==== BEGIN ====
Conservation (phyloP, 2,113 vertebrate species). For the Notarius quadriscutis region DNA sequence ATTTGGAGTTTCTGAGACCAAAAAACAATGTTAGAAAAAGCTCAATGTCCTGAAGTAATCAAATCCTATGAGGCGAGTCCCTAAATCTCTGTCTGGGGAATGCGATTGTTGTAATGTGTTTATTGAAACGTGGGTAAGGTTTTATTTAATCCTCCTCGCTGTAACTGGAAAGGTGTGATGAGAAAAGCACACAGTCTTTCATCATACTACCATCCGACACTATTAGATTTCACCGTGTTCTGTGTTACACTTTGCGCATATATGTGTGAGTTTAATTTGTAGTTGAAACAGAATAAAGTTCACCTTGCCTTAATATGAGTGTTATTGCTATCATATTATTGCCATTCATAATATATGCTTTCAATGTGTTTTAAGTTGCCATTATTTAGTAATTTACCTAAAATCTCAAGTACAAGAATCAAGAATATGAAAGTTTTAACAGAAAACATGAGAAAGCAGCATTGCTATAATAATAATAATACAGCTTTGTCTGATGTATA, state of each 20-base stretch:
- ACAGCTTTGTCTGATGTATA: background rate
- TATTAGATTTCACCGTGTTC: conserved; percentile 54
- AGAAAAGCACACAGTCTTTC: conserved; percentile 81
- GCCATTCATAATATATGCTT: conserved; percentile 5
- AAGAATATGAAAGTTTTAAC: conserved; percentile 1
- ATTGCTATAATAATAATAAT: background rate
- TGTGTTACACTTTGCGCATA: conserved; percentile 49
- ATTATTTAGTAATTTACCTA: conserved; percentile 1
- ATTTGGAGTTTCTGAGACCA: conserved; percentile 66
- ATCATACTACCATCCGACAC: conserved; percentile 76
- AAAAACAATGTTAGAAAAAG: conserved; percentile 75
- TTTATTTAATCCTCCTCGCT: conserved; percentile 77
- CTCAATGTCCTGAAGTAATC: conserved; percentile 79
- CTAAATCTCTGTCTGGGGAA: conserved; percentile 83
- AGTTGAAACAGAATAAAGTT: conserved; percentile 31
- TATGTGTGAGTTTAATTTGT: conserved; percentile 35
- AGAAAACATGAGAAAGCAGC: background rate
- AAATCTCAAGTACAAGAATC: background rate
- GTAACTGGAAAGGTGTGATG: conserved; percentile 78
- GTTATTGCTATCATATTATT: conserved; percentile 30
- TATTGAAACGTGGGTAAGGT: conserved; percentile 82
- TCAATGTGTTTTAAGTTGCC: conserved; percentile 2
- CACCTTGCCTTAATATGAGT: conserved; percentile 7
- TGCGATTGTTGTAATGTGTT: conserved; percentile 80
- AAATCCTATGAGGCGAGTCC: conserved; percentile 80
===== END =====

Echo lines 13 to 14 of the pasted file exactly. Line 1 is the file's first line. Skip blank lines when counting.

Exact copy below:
- TTTATTTAATCCTCCTCGCT: conserved; percentile 77
- CTCAATGTCCTGAAGTAATC: conserved; percentile 79